Betsy Corcoran: "Learn All About It!"

By
Kris Hattori

Boulder Creek, nestled amid the great redwoods of California’s Big Basin state park, was once a logging town. In this rural outpost, pavement still gives way quickly to dirt roads. But on the edge of town, there’s a coffee shop with free Wifi, and when my errands brought me there at the end of 2013, a snaggletooth man with a bandana wanted to chat. He gestured at the battered notebook computer in front of him.

“Oh, these computers are great,” he enthused. “My son taught me all about it. I didn’t want to learn. But he made me. And I’ve thanked him several times. Why, I can get all kinds of books on this thing. And I looked up lots when I was dealing with my lung cancer.”

When old loggers remake themselves as learners, a new epoch is upon us. Call it the “learning era.” More and more of us--in the US and around the world--will make our living with our wits rather than our muscles. To do so, we will have to learn--actively and always.

And that means our framework for thinking about “learning” will stretch and bend in a thousand previously unimaginable ways. 

Remember when “work” was something that happened between 9:00 am and 5:00 pm, in a building away from home?  

Our attitudes toward learning--who learns, how they learn, when and where they learn and of course, what they learn--are similarly in flux. 

We want our children to learn how to learn--and to realize that each one learns differently. We want them to capitalize on the things they do well and to get help on those things they find hard. We want our teachers to be our boldest learners, inspiring and leading students. We want learning to be genuine and meaningful, rather than a forced march through random questions designed to trick. We want learners to feel emboldened to ask challenging questions--and to have the resources to pursue answers or invent solutions. And we want learning to be part of everyone’s life, no matter what the background, ability or age of the learner.

We can’t do these things without appropriate technology. And so 2014 will be the year when we start to figure out just what--and when--technology is a useful lever to unlock learning for everyone, anywhere, and at any time.

Our journey has just begun. We’ve moved from the idea that every child in a class gets exactly the same assignment to different groups of students getting different assignments. That’s a bit like plunking the first motion picture camera in Row 10 of a theater and letting actors act in front of it.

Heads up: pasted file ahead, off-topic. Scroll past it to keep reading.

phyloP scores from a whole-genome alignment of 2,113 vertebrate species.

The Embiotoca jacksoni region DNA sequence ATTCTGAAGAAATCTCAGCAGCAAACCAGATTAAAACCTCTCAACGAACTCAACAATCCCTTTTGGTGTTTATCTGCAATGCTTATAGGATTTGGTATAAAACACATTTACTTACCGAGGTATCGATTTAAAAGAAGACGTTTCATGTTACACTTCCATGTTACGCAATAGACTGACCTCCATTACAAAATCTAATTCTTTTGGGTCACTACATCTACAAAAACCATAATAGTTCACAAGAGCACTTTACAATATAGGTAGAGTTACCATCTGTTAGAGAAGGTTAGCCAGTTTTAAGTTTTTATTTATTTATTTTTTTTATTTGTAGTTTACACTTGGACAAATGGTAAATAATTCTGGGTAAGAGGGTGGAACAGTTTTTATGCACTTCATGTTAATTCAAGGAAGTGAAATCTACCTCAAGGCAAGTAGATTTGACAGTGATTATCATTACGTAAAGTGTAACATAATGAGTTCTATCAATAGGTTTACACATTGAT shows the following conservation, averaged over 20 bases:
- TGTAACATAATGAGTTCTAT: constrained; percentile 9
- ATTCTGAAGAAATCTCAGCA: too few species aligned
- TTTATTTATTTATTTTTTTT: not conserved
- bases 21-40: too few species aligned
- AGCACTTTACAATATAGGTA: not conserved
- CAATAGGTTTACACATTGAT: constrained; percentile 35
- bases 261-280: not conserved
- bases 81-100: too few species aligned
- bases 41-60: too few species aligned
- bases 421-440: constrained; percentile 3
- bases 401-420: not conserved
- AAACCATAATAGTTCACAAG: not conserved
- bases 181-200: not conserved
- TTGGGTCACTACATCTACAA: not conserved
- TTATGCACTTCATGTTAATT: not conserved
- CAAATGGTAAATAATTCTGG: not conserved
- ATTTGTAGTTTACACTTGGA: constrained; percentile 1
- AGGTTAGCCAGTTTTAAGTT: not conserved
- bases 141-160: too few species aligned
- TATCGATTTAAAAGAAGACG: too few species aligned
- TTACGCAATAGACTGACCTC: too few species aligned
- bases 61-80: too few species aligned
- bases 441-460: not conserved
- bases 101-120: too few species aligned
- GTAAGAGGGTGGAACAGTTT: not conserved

Technology transformed the dramatic arts when the camera discovered its freedom to roam anywhere--and began providing the close-ups, panoramas and startling perspectives that transcended the static limitations of staged performance. Later, when digital technology began creating any effect we could imagine, movies became even richer and more intriguing, a different experience than the stage offered.

We’re not quite there yet: We haven’t figured out how to wield data in ways that support individualized learning without putting privacy at risk. We’ve been hung up on how to measure “progress” and so get embroiled in heated arguments about what to test and how to do it. We want to personalize learning for students but are only beginning to figure out how to personalize the ongoing development and learning for teachers.

Rather than offering predictions for 2014, what I’ll be looking for this year are milestones of progress toward our goals of creating a culture of learning. Among them:

  • Schools where teachers and students are collaboratively learning and making smart use of technology to reach goals that they have set; 
  • Teachers who are together learning and helping move their local communities to new ideas about what school and learning can be;
  • Technology that is flexible enough that learners and teachers discover ways that it supports their goals that surprise even the people who developed it;
  • Administrators who demonstrate their support for the culture of learning in their schools and districts by giving more autonomy to leading educators.

What about the business of edtech, you ask? As we reach those milestones, the entrepreneurs and companies that build tools to support learning will flourish.

And one wish for the New Year: A great anthem for learning. Something less anxious than Alanis Morisssette and more of the spirit and cadence of Michael Franti & Spearhead.

Let’s rock 2014! 

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